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Rovers on Venus.


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#1 BlameTheEx

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Posted 12 October 2004 - 05:02 AM

There is now some plausibility for sending rovers to venus. Probes have landed before, but they only lasted as long as their cooling due to the temperature of about 464 C. A rover style mission seemed out of the question, as there would be no way of providing the power over an extended time for cooling.

Right now the probes that landed were the Russian Venera series.

http://nssdc.gsfc.na...ary/venera.html

But now there seems a chance to create a working rover without cooling. Look here:

http://www.grc.nasa..../SiCReview.html

The big problem was the electronics. Silicon circuits won't work much above 100 C, but Silicon carbide works at up to 600 C. In a few years a silicon carbide computer, communications, and silicon carbide image sensors will be possible. The rest of such a rover is already possible.

Why should we be interested in Venus? Apart from the fact that we would like to know more about planets in general, it could be argued that it is a candidate for life. It is far too hot for earth style life, but it does have advantages. In particular it is probably volcanically active. That means fresh high energy chemicals brought to the surface. That is the sort of food that the most primitive of all life needs. There is no liquid water but the atmosphere probably makes a fair alternative to liquids as a medium for chemical reactions, especially at such high temperatures. Life based on gasses rather than water is just about plausible provided that a sufficient range of organic chemicals are gasses at the temperate involved.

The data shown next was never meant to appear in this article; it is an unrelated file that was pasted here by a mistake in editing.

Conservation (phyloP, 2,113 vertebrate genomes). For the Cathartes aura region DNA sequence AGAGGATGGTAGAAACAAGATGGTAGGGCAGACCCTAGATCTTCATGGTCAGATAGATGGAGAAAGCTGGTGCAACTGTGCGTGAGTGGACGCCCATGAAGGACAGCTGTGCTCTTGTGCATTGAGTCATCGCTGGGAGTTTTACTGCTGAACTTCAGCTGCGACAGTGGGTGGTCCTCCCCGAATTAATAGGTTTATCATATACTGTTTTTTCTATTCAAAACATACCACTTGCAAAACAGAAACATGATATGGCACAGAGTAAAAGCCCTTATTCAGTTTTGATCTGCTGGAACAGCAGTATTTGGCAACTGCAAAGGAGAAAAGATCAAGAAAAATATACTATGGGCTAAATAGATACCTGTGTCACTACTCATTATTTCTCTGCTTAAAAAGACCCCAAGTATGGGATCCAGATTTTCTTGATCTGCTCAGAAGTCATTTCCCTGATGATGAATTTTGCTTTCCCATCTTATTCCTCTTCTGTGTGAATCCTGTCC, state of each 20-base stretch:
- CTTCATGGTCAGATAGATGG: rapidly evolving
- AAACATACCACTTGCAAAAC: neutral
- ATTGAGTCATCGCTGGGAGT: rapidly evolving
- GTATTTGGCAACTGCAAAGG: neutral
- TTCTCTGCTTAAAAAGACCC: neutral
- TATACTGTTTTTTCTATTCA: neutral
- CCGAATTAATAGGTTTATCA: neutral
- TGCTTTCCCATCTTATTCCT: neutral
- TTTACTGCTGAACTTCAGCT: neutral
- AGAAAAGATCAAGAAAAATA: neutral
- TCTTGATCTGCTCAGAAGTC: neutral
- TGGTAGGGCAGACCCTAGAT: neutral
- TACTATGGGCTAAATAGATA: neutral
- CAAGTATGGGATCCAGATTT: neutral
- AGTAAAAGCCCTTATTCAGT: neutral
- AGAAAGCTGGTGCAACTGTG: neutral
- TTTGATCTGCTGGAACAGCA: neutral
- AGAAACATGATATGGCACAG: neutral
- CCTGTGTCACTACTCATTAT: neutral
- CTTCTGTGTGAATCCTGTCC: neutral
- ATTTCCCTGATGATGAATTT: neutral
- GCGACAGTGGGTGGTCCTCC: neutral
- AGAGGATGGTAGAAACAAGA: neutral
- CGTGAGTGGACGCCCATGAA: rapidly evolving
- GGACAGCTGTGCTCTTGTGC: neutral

#2 Tormod

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Posted 12 October 2004 - 05:50 AM

Agreed! I very much look forward to Venus Express which will be launched in October next year. If it is as successful as Mars Express we are in for a treat.

http://www.esa.int/e..._index_0_m.html

No rovers there but at least a serious look at the planet.

Do you happen to know if NASA has set a date for a possible Venus rover mission?

#3 BlameTheEx

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Posted 13 October 2004 - 03:16 AM

Tormod

Sadly my post is pure speculation. As that article on Silicon Carbide semiconductors is off a NASA page, I expect they are monitoring the situation, but I doubt they have gone much further yet. Better to sit on their hands while private industry pays for the development. It could be that they are more interested in the radiation resistance of Silicon Carbide. Radiation is a real hazard to electronics in space, especial near Jupiter.

#4 Stargazer

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Posted 17 October 2004 - 01:51 AM

I would love to see rovers being sent to Venus, but I would also like to see sample return missions as well as balloons and more orbiters. The Magellan spacecraft gave us a great map of the surface, but I believe a more closer inspection is needed to understand more about Venus. I think it is important to closely study the rocky planets Mercury, Venus and Mars to learn how they became so different. This could possibly be valuable when we start looking for Earth like planets orbiting other stars.

#5 BlameTheEx

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Posted 20 October 2004 - 04:51 AM

Stargazer